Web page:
On August 17, 1995, the Presidential Administration of the Russian Federation issued Executive Order 1495 (“On Writing the Names of the Former Republics of the USSR and Their Capitals”). (http://zakonbase.ru/content/base/15656) In the scheme of things, this would be an easy executive order to miss (by Trump standards, it wouldn’t even warrant an angry tweet). It is blessedly brief —probably two pages printed out, and one of them is a table of names. But it signaled an important shift in the Russian government’s attitude towards its neighbors, or at least, it was a recognition of an attitude that may have prevailed but was left unspoken.
In the wake of the Soviet collapse, Russians not only had to adjust to new borders and new neighbors, but also to novel, often unlovely names. On television, broadcasters dutifully began referring to four different former Soviet Republics according to the preferences of their government. Thus Moldavia became Moldova, Belorussia became Belarus, Turkmenia became Turkmenistan, and Kirghizia became Kyrgyzstan (breaking two fundamental rules of Russian spelling and pronunciation along the way). The rest of the world quickly followed suit, though not without confusion—I remember a lot of anxiety in the US Embassy in Moscow in 1992 over whether or not the former Belorussia’s capital was now Mensk (with nary a Google or a Yahoo to consult). Were cities and countries truly reverting to their traditional, national names, or was someone just trolling diplomats and journalists? (“Let’s see how many consonants in a row we can make them say before throwing in an unpronounceable vowel or two.”)
Barely five years later, the novelty of the nomenclature must have worn off, yet the Russian government reversed itself. The change fits into the evolving narrative of resistance to linguistic policing (the Orwellian PC menace discussed in the previous chapter), but there is much more at work here. One of the tenets of progressive attitudes towards language is that all groups have the right to determined how they should (and should not) be addressed—a power traditionally wielded by the majority is now yielded to the minority. In this case, Russia, the juridical heir to the Soviet Union, reclaims an imperial right to determine identity and to ignore the apparently trivial claims of its former subjects.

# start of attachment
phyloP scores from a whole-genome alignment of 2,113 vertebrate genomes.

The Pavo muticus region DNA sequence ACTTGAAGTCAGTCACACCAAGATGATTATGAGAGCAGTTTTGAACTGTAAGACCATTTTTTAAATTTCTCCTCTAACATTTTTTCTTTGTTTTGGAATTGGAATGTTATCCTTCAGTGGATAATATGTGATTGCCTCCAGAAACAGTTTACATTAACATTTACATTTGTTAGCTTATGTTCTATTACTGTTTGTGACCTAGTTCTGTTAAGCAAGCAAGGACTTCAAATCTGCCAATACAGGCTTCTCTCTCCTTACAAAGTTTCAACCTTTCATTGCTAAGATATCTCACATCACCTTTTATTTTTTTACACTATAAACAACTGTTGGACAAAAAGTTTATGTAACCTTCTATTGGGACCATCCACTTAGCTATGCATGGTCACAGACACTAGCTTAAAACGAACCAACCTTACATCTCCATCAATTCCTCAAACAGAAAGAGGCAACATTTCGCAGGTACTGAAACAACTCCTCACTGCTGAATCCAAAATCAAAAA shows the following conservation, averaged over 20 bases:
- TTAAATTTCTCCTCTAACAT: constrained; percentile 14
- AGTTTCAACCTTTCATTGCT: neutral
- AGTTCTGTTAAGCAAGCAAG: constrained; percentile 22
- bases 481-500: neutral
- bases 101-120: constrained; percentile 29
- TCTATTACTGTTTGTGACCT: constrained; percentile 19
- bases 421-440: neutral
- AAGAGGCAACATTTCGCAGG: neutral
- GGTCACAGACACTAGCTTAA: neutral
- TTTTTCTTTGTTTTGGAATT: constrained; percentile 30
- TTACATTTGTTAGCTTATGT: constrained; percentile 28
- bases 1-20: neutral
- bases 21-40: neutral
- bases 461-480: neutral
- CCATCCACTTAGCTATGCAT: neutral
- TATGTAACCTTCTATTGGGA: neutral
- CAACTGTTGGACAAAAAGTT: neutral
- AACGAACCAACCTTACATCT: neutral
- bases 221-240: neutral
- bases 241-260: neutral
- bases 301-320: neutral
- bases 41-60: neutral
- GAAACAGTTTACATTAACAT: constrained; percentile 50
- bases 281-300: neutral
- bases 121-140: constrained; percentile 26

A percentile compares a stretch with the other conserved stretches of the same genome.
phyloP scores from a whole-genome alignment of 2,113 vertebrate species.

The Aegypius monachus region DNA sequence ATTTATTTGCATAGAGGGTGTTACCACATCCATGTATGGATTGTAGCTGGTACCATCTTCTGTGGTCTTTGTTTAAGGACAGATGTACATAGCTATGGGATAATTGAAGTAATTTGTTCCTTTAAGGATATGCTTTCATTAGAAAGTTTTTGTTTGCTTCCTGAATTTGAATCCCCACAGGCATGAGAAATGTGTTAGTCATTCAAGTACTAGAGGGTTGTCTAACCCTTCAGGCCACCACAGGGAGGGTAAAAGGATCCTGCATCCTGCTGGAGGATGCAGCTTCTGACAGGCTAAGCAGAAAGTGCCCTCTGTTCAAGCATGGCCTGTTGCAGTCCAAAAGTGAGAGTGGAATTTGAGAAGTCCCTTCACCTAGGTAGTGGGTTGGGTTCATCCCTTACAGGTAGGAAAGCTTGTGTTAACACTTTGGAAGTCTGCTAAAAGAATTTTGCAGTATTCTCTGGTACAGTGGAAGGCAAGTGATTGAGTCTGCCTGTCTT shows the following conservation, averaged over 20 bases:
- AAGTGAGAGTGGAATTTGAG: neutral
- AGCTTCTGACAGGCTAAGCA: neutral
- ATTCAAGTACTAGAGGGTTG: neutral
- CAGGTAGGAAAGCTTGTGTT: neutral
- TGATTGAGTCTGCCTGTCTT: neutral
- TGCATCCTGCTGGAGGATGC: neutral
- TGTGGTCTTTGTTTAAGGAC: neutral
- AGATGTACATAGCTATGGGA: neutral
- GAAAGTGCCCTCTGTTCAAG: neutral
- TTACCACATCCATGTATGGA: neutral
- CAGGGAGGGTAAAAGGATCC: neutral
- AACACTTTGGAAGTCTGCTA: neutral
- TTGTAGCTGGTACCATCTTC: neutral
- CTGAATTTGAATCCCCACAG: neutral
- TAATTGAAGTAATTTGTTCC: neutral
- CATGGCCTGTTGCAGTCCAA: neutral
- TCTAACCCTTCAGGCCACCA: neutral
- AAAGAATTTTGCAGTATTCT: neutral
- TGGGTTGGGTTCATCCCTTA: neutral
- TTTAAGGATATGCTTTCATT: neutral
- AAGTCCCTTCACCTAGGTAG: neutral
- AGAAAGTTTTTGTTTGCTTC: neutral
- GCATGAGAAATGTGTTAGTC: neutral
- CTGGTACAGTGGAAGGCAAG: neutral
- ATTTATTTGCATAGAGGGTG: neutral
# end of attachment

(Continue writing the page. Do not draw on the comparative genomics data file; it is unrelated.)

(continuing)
On the surface, Ukraine was a simpler case, since its name never changed (although many of its cities, such as Kyiv, are now called by their Ukrainian names in the West instead of their Russian ones). But the country’s name can encode an attitude that Ukrainian patriots reject: its root “krai” suggests a region or an edge, rather than a full-fledged country (like “Krajina” in Croatia). In English, this sense of Ukraine as a territory was facilitated by the use of the definite article, which is why Ukrainians and their allies have fought against calling the country “the Ukraine” (an argument that must be easier to make in English, since Ukrainian doesn’t even have definite articles).
In recent years, however, a comparable distinction in usage can suggest Russian speakers’ attitudes towards their Western neighbor. Traditionally, being “in” or going “to” Ukraine required the preposition “na” (“on”), which is used for islands and territories rather than countries, but now Ukrainians and their supporters are more likely to say “v” (“in”), the same preposition used for most other countries. On state television one hears “na”; on the liberal TV-Rain channel, the anchors say “v.” For the overwhelming majority of Russian speakers, usage is surely a question of habit; in journalism and diplomacy, it is a political choice.
At issue is not simply a denial of Ukrainian statehood, but a denial of Ukrainian selfhood. And where poststructuralists dismiss the self as an illusion created by the confluence of various discourses, anti-Ukrainian propagandists lay blame for Ukrainian selfhood with the usual suspects: the State Department, Russophobes, and Nazis.
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